EXAMPLE 3


DSM 17938 inhibited heart rate slowing evoked by gastric distension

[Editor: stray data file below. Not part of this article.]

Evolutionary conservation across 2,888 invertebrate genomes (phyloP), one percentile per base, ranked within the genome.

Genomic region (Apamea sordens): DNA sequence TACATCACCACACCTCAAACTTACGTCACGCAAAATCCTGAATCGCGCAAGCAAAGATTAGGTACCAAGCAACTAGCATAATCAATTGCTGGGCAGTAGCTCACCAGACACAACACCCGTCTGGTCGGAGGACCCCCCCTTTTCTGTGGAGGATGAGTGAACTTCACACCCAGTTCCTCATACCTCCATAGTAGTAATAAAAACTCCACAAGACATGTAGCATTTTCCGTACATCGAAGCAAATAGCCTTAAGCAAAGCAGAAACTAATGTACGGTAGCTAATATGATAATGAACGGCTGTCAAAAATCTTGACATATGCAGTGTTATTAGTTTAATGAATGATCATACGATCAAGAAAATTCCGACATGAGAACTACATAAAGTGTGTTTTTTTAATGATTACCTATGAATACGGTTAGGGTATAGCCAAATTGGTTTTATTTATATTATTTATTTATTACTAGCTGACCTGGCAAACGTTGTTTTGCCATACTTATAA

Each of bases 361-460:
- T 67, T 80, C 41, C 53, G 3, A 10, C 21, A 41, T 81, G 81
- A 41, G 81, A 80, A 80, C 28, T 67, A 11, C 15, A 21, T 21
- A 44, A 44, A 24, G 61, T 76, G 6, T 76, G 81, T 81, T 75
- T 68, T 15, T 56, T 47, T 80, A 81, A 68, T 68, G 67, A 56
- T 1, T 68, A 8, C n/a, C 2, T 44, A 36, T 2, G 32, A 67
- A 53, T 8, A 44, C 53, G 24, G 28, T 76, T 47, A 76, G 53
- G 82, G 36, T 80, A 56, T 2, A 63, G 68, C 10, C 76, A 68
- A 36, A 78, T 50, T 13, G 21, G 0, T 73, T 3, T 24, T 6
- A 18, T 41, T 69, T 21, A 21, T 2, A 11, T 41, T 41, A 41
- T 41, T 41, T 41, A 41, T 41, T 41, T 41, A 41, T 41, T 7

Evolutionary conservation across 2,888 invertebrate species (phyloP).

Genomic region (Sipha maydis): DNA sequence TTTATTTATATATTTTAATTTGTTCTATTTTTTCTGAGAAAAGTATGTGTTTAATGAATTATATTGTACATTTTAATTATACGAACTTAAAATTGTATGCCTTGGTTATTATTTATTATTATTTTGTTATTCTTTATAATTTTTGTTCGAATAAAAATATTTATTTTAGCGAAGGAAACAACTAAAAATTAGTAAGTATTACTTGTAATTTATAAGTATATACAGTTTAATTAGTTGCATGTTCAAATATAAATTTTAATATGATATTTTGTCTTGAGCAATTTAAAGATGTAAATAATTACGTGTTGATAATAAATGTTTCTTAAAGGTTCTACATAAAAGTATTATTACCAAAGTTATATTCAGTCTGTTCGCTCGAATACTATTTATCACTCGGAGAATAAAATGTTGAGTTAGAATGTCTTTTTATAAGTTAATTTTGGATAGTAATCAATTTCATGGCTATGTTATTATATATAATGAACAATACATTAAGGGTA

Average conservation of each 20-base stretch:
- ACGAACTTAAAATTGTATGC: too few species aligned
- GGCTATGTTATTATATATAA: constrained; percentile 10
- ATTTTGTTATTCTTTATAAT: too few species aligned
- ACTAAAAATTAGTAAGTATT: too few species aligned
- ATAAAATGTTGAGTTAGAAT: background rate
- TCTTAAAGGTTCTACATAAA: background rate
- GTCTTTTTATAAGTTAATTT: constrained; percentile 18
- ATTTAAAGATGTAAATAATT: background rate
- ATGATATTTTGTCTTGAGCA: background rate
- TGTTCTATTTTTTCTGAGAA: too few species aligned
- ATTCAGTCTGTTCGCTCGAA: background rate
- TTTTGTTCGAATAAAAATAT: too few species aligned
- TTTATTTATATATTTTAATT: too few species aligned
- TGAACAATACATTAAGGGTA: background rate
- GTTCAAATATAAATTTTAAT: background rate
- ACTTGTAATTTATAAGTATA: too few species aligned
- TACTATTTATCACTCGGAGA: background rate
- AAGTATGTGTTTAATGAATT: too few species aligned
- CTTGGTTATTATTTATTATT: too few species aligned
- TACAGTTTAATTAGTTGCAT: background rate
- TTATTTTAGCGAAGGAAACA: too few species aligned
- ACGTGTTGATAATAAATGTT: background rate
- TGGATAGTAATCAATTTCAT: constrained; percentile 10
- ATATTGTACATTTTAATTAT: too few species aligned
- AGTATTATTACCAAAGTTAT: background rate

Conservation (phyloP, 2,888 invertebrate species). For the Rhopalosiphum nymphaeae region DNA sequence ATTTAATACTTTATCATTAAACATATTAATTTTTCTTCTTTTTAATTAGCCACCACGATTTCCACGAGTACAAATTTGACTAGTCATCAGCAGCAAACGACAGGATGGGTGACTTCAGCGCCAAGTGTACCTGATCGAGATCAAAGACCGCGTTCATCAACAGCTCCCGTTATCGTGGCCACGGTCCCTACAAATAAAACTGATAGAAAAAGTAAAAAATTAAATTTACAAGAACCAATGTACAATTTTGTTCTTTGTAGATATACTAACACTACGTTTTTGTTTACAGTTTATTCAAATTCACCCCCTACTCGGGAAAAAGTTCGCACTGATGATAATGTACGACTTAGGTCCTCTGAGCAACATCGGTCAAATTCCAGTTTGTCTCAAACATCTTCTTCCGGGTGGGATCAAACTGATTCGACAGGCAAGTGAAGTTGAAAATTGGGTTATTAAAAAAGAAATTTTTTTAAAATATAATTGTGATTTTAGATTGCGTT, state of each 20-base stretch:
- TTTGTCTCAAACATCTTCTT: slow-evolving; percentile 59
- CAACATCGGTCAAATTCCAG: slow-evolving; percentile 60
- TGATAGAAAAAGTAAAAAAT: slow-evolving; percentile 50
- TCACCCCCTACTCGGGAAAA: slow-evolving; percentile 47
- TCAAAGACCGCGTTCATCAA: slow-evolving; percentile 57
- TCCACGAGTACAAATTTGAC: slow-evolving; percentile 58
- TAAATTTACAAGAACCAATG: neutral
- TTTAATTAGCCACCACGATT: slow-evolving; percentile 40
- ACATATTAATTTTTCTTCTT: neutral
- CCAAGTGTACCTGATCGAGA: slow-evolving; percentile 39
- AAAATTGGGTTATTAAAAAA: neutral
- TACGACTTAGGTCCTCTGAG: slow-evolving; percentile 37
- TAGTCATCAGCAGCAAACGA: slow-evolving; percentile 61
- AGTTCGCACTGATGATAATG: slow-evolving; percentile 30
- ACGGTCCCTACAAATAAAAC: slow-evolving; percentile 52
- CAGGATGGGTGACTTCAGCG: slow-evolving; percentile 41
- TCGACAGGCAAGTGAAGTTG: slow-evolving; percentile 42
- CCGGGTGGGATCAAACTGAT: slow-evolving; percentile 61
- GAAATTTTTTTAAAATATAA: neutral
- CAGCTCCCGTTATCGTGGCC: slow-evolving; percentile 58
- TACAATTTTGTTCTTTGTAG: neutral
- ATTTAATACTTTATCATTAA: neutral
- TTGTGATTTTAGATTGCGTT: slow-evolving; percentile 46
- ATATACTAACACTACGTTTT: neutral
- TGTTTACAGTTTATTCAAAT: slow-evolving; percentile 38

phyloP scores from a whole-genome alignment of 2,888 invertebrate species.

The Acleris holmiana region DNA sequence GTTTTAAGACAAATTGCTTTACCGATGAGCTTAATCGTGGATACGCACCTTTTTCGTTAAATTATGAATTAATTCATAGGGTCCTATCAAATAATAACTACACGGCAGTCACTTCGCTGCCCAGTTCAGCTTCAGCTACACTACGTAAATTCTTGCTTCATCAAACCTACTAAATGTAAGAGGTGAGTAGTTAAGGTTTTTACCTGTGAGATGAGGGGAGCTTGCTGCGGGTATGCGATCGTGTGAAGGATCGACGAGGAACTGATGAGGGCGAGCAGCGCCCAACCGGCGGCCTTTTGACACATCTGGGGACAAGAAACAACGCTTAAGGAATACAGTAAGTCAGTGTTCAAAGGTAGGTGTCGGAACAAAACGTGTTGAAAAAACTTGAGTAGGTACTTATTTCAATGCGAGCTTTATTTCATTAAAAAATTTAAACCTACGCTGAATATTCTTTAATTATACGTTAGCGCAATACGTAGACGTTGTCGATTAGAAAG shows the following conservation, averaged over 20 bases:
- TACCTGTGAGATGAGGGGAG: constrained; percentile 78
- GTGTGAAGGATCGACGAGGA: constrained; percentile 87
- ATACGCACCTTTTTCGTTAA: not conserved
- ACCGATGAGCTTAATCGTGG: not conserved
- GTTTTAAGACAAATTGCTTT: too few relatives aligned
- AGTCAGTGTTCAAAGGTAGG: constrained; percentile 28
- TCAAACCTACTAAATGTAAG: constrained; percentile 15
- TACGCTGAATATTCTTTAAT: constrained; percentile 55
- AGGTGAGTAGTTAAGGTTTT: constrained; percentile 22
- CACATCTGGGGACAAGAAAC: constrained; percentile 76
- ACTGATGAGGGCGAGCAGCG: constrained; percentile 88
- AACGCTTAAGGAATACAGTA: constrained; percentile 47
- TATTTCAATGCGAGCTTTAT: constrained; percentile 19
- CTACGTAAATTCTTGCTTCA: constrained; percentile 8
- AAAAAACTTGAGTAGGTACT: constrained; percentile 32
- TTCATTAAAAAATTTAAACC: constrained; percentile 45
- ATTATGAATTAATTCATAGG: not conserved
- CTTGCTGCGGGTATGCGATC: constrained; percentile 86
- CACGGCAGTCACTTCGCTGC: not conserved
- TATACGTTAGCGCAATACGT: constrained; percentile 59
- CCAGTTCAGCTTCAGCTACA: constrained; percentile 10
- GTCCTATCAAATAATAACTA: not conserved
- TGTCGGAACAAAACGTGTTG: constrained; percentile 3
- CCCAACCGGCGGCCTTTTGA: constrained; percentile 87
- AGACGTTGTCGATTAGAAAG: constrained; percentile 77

[0147] A total of 17 rats were assigned to 2 groups. Upon arrival, rats were allowed to acclimatize for 1 week followed by handling for 1 week (10 min/d) to minimize stress effects during experiments. Rats were gavaged each morning for 9 d with either 0.2 ml (1x109 cfu/ml) live DSM 17938 in Krebs or only Krebs as control (vehicle). The methods for GD have been previously published (Tougas, Wang, American Journal of Physiology 1999;277:R272-8). In brief, rats were fasted overnight, anesthetized with a mixture of ketamine hydrochloride (75 mg/kg body weight) and xylazine (10 mg/kg body weight) intraperitoneally. Supplemental anesthesia was given as necessary. After a mid-line laparotomy, a distension device consisting of a ball-shaped gastric balloon (2-cm i.d.) affixed to a Teflon catheter (20 cm) was inserted into the stomach through a small incision in the proximal duodenum and connected to a barostat system (Distender, G&J Electronic, Toronto, Canada). The cardiac response was measured while inflating the balloon with air to pressures of 40 and 60 mm Hg for 60 s. Ten min of rest was allowed for recovery after every distension. Only one set of distensions was applied to each rat to avoid possible compensatory mechanisms and rats were killed after the measurements before gaining consciousness. Continuous recordings of heart rate were performed through a surface electrocardiogram consisting of 3 needle electrodes applied to the left and right shoulders and the right hind legs. The signal was amplified and recorded on a personal computer using a commercial data acquisition program (Experimenter's Workbench, DataWave Technologies, Loveland, CO). The heart rate was measured for 60 s before, during, and after each distension for a total of 180 s. Heart rate (HR) recording before each distension allowed correction for possible baseline changes due to variations in levels anesthesia and ensured any heart rate response could be linked to the distension. To control the effect of GD over time, the data are presented as mean change from resting HR (100 % = rest) using the mean HR recorded for a period of 10 s during distension (10, 20, 30, 40, 50, and 60 s). Groups were compared using the mean of HR changes (percent of resting HR) in all rats of the same group during the 60 s of each distension (40 and 60 mm Hg). Bacteria and drugs were handled as in Example 1.